Oil prices were stable on Wednesday after posting two days of declines at the start of the week.
Support came from a report that U.S. crude inventories are not rising as much as expected during the spring season now starting, implying healthy demand, and from strong China data, Reuters said.
U.S. West Texas Intermediate (WTI) crude futures CLc1 were at $60.76 a barrel at 0430 GMT, up 5 cents, or 0.1 percent, from their previous close.
Brent crude futures LCOc1 were at $64.59 per barrel, down 5 cents, or 0.1 percent.
U.S. crude inventories rose by 1.2 million barrels in the week to March 9, to 428 million barrels, the American Petroleum Institute said on Tuesday. That compared with analysts' expectations for an increase of 2 million barrels.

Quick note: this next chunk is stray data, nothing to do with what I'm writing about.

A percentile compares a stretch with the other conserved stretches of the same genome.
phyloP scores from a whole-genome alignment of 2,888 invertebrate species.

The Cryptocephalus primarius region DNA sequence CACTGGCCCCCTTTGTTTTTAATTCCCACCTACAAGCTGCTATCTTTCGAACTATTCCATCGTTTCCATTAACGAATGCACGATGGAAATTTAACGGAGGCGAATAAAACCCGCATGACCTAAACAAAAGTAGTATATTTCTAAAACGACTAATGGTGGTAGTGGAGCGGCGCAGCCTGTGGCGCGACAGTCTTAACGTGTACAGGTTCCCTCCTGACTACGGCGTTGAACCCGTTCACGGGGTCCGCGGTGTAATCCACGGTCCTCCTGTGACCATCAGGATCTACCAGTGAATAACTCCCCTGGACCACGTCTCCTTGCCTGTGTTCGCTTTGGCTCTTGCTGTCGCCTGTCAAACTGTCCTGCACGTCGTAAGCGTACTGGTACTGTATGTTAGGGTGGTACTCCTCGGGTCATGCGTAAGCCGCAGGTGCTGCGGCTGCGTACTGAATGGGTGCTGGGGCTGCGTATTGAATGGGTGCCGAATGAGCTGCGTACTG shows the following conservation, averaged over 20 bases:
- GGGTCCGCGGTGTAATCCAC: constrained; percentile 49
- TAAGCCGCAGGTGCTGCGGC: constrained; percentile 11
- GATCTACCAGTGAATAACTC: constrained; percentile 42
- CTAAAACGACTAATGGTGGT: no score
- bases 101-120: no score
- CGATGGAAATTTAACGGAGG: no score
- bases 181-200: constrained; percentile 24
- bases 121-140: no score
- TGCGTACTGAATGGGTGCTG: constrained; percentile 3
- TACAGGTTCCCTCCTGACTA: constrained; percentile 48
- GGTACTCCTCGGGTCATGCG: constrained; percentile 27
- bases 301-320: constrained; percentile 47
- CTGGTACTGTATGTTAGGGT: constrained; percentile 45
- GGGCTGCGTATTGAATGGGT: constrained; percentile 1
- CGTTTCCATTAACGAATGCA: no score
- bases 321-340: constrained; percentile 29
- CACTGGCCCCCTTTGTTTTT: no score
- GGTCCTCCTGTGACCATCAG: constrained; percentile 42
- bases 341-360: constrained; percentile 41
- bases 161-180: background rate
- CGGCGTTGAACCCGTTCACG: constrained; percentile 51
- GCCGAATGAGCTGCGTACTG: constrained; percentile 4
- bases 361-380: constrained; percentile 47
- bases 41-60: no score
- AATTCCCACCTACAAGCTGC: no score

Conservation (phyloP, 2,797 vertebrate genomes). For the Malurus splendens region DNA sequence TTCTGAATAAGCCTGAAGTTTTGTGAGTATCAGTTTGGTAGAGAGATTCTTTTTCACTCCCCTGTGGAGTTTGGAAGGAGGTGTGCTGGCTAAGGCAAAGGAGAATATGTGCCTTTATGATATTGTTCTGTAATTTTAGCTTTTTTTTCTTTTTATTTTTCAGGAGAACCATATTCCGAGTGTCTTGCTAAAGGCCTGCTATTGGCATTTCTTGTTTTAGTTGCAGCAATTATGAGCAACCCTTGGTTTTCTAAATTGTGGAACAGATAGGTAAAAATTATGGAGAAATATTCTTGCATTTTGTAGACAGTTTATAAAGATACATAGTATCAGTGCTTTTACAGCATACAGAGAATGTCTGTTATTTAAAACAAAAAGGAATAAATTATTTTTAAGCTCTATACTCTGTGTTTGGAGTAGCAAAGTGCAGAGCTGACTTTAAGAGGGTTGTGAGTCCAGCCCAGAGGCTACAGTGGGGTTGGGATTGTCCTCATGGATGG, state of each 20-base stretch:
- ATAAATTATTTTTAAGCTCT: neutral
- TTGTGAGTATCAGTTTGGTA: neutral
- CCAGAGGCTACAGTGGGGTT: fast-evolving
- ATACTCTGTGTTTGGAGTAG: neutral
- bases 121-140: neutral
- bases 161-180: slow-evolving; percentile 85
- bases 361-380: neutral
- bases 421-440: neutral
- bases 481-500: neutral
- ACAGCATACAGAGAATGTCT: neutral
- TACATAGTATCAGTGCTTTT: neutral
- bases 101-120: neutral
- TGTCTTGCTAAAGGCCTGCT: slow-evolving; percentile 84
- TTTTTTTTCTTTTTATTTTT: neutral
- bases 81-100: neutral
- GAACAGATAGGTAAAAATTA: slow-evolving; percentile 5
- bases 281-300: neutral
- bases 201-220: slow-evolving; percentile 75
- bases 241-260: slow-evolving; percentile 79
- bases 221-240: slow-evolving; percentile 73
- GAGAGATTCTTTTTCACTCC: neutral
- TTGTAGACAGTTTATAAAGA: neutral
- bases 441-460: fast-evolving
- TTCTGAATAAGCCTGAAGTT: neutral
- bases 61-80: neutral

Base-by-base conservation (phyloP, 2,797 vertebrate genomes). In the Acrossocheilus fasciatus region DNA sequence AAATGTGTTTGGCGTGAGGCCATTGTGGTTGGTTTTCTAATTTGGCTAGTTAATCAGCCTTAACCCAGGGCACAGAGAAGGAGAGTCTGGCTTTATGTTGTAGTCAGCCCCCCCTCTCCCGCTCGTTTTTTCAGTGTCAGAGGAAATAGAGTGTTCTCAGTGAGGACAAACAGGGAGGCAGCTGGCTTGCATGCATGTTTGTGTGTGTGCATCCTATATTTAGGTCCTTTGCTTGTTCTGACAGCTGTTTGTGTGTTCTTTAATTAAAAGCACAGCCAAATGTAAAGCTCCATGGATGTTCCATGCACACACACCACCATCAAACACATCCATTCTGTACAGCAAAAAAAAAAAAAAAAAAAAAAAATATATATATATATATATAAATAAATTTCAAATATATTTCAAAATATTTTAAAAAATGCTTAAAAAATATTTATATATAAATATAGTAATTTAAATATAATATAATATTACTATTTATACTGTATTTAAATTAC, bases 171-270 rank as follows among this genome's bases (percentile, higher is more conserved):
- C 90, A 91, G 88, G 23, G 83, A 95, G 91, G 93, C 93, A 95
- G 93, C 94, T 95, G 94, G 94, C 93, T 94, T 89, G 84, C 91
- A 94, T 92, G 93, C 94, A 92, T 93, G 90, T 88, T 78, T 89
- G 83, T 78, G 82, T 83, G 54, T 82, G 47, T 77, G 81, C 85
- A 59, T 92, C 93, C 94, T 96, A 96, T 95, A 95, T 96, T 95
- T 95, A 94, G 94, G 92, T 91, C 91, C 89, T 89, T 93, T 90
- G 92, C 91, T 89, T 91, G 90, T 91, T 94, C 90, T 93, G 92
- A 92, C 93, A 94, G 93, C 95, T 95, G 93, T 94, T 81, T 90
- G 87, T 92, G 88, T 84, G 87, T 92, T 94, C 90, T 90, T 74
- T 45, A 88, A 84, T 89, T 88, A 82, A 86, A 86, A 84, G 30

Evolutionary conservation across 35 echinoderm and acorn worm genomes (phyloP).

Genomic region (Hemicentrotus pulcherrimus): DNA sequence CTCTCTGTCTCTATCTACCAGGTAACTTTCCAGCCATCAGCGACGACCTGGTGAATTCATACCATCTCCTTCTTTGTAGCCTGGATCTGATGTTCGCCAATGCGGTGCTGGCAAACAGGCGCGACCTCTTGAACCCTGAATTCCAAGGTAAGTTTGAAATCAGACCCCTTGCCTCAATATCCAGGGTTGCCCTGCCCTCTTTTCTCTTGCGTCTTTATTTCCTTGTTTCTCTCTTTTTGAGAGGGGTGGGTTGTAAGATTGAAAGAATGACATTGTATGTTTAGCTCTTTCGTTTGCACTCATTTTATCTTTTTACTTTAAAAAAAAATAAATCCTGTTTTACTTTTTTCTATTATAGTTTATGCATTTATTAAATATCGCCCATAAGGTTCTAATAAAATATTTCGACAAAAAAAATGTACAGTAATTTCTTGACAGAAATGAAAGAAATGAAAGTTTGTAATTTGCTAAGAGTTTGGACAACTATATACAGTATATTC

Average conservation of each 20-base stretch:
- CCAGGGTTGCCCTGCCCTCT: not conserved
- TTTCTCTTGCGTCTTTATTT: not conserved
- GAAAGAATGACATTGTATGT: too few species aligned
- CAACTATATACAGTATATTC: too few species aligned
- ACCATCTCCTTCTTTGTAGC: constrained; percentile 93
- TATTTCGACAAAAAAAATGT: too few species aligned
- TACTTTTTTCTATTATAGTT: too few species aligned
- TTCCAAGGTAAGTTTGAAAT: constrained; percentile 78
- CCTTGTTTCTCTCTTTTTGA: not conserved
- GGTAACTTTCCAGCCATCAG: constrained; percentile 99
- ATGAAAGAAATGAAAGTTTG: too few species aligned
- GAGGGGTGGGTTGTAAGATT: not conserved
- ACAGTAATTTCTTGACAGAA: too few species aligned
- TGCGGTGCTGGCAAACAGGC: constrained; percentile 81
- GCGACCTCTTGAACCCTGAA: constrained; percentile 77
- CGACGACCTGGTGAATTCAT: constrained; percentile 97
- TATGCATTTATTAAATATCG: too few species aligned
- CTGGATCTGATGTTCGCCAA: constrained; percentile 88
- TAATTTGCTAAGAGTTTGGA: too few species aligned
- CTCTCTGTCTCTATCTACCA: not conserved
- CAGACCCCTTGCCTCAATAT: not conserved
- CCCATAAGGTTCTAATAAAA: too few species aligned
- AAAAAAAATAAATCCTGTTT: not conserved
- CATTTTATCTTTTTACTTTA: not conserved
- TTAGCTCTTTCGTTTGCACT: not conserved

Some support also came from China, where January-February domestic crude oil production fell 1.9 percent on the year to 30.37 million tonnes, equivalent to 3.77 million barrels per day (bpd), according to data from the National Statistical Bureau on Wednesday. At the same time, crude oil throughput rose 7.3 percent to 93.4 million tonnes, implying a need for more imports.
Despite this, oil markets remain relatively weak. Prices have not returned to their January highs of over $70 per barrel for Brent and almost $67 for WTI.
"The ever-expanding U.S. supply continues to pose significant downside risk to oil prices," said Stephen Innes, head of trading for Asia/Pacific at futures brokerage OANDA.